MEGA volume I/31 presents the "elderly" Friedrich Engels in a new light. The 67 edited writings here present are principally political pieces that the seventy-year old Engels produced alongside his preparation of Marx's manuscripts for the third volume of "Capital" and his correspondence with men and women in countless lands of Europe as well in the United States.
Engels here investigates the origins of the German Empire and the politics of Bismarck, the foreign policy situation in Europe and the consequent growing danger of war. In the article "The Foreign Policy of Russian Czarism" he deals with two hundred years of Russian history. With regard to this text, which in the history of Marx-Engels editions and biographies has had a non-linear destiny (Stalin prohibited it and in biographical works it was hushed up), this volume offers for the first time a detailed study of the origins of the first Russian translation.
The extensive manuscript "The Role of Violence in History" and the connected five preparatory pieces are, for the first time with regard to the original hand-written text, presented in a complete, chronological and precisely deciphered manner. The critical notes on this text utilizes books from Engels' own library and identifies exactly where Eduard Bernstein intervened in the preparation of its first publication.
Volume I/31 also documents Engels' role with regard to the organization of the international Paris Workers Congress in 1889 which came to be the founding congress of the Second International.
How Engels disseminated his own and Marx's writings is shown through ten forwards for new editions and translations. The defense of Marx's point of view is present in two polemical writings: in the article "Lawyers' Socialism", written together with Kautsky, one can see for the first time which parts can be ascribed to each of the authors; with regard to the pamphlet "In the case Brentano versus Marx. Regarding Alleged Falsification of Quotation" the accusation against Marx of having falsified quotations is critically examined. The two biographical sketches of Johann Philipp Becker and Sigismund Borkheim show the particular interest Engels showed, after the death of Marx, in the history of the early socialist movement and the Revolution of 1848/49.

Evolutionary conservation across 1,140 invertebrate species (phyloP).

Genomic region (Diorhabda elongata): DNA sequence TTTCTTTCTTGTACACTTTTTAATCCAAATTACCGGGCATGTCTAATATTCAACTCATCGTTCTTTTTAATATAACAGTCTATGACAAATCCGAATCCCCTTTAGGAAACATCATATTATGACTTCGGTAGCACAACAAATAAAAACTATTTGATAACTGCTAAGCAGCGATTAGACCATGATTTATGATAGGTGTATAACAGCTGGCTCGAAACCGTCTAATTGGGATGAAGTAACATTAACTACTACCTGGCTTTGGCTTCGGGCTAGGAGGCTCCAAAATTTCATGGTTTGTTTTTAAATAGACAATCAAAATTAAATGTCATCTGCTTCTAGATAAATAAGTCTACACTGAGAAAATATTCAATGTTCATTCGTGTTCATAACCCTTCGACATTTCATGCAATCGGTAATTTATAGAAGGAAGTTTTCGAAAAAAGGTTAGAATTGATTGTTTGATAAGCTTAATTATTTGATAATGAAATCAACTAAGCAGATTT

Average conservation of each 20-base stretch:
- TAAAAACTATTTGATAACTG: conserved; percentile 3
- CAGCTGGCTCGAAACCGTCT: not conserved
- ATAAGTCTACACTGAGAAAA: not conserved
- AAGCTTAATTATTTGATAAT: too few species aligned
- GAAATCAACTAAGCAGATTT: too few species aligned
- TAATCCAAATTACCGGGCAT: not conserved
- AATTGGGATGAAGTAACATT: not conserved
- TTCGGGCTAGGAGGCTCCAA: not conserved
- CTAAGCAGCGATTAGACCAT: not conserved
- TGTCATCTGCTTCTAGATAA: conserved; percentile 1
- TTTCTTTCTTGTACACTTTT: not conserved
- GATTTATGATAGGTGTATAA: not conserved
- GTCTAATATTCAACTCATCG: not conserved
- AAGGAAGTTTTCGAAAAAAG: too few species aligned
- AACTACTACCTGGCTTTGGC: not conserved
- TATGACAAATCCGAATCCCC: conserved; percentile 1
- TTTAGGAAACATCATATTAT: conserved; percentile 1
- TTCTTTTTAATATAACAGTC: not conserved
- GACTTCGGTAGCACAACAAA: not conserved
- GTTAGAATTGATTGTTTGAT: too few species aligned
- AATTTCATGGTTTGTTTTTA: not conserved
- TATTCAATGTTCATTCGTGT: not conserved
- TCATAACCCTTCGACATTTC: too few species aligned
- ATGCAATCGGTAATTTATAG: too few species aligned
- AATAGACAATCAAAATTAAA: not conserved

The main part of the text volume contains three pieces which for the first time are published in either their original language or with Engels indicated as the author. The appendix contains several works which are published for the first time in an Engels edition. Among these as "dubiosa" are an excerpt from his speech at the funeral of Helena Demuth and an anonymously printed drawing of Friedrich Wilhelm IV there is also a translation of excerpts from the poetry of Percy Bysshe Shelley. In the appendix there are in addition eight texts to which Engels collaborated and which are published for the first time. Included are Engels' interventions and completion of the following material: Hermann Schlüter's "The Chartist Movement in England" and two of Edward Aveling's signed Circulars of his defense against the accusation by the National Executive Committee of the Socialist Labor Party that he and his wife Eleanor Marx-Aveling had squandered money during a propaganda tour in the United States for this party. Two texts of Karl Kautsky, which were completed with Engels' collaboration, are also here published: the biographical sketch "Friedrich Engels" as well as the pamphlet "The Class Conflict in 1789". Aside from the already known leaflets for the preparation of the Paris Workers Congress which were drawn up with Bernstein, the volume contains from the latter an additional one as well as an article he wrote on the 1889 London dockworkers' strike; both were directly encouraged through letters from Engels.
For 43 texts in this volume the dating, with regard to previous publications and information, has been either corrected, rendered more precise or newly researched.